Writing this has felt organic and super reinforcing. I had the idea that maybe I could use my experiences to provide some people with a little help when struggling with their dogs; I hadn’t anticipated the warmth, support and surge of human relief that came back or the international community of animal lovers and trainers going through the same things, all represented in the blog responses.
In this chapter – having previously covered some of Quillan’s adolescent behaviour and what I’ve been doing to address it, I’d like to write about the stage we are at currently; how to gently steer through management, to improvement and having the balance of good days far outweigh the bad.
From trainer Tess Erngren I heard the phrase “play dates with play mates” and I have used its implied strategy with success. Observing my own mentor, John McGuigan, employ BAT style technique with hundreds of dogs and seeing significant improvement inside of hour long client sessions has invaluably augmented my own approach.
Thoughtfully, set yourself up with the right equipment and environment. If you can access a decent facility, a private garden, local secure field or dog run try to organise supervised, controlled meetings with “safe dogs” where you can reinforce calm behaviour, gradually reducing distance in approximations depending on their responses. I always start with Quillan on a line. Depending on the other dog, they can be leashed or free and always able to self determine the level of interaction they are comfortable with. This has the benefit not only of, ethically, not subjecting the ‘stooge dog” to unacceptable behaviour but establishes in Quillan’s experience that softer body language and polite greetings yield a greater choice of interaction. He learns “rudeness” will result in the removal of his particular reinforcer here.
Repetitions of this will lead to interactions where you can freely allow appropriate behaviour (even play) and interrupt/block anything else.
Be prepared to take your time here. First meetings may need to be less than a few minutes long and each subsequent interaction kept short enough to allow you success without it wearing thin or letting it “go bad”. My own journey with my friend and colleague, Bruce Whitelaw and his Shiba, Oshi, has entailed many months of careful, thoughtful, small interactions and I learned the hard way not to not rush the process in my enthusiasm. Plan for the long term and as always, be grateful for the thin slices; the little markers of progress in the dog that you know so well make the bigger picture.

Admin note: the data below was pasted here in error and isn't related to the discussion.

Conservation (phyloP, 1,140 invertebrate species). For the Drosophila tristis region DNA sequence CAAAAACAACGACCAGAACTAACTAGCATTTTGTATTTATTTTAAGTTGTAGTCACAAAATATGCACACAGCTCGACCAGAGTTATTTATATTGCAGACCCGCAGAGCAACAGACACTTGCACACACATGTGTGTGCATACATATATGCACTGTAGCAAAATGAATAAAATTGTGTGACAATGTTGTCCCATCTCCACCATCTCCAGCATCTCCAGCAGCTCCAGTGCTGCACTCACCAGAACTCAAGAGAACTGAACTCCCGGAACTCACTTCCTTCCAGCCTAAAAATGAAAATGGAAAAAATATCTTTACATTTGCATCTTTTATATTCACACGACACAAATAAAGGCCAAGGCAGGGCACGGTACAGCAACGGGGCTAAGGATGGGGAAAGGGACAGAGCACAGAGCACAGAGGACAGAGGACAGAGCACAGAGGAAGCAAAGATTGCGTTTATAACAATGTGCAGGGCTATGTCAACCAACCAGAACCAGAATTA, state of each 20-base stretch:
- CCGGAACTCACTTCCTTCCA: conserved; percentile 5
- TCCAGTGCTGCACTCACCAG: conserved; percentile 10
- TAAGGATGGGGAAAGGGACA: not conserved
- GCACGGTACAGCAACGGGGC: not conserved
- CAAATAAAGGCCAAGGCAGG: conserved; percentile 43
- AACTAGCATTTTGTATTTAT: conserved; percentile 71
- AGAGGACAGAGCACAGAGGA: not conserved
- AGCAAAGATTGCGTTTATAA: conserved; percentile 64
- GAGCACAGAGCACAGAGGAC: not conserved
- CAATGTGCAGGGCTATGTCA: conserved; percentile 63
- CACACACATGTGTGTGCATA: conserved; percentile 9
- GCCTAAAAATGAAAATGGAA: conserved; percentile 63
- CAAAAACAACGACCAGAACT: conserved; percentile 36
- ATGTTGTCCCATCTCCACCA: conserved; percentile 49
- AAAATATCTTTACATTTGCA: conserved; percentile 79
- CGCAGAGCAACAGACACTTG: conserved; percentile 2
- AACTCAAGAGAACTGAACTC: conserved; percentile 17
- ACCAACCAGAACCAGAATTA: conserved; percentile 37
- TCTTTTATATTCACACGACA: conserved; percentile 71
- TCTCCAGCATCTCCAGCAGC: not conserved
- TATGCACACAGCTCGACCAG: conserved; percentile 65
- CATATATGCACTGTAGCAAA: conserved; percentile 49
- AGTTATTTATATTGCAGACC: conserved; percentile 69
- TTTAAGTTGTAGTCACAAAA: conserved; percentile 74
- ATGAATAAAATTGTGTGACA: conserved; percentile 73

Regarding the vital matter of community and support – as well as the obvious benefit of engaging a (well researched) professional Trainer or Behaviourist – online communities and forums can be a fantastic resource. The positive, ones which promote non-aversive training I am part of are supportive, informative and engaging. For the many introverts out there, they offer the added bonus of choice in when and how you interact. “Naughty but Nice”, Caitlin Coberly’s “Dog Training 101”, and Laura Spackman’s wonderful “Canine Principles” page are to name a few groups I have found particularly useful. Remember as you gather resources how important it is to assess your personal code of ethics and how their stances align with your own in terms of advice being traded and protocols you are preparing to implement.
The overall feeling I had been hoping to leave you with in this chapter was that your perseverance, patience, kindess and sense of humour at times will lead you and your dog both back to a place you can enjoy life together again.
Unexpectedly and unlooked for I have been gifted much more in return; messages from people who had been having a bad day/week/month or more felt bolstered to continue training kindly with their animal, empowered by the simple but beautiful connection from other people going through similar times and seeing the other side of it in their results and relationships.
This confirmed for me the belief I am amongst good people, who are looking to do the best they can each day for their dogs. Thank you all very much.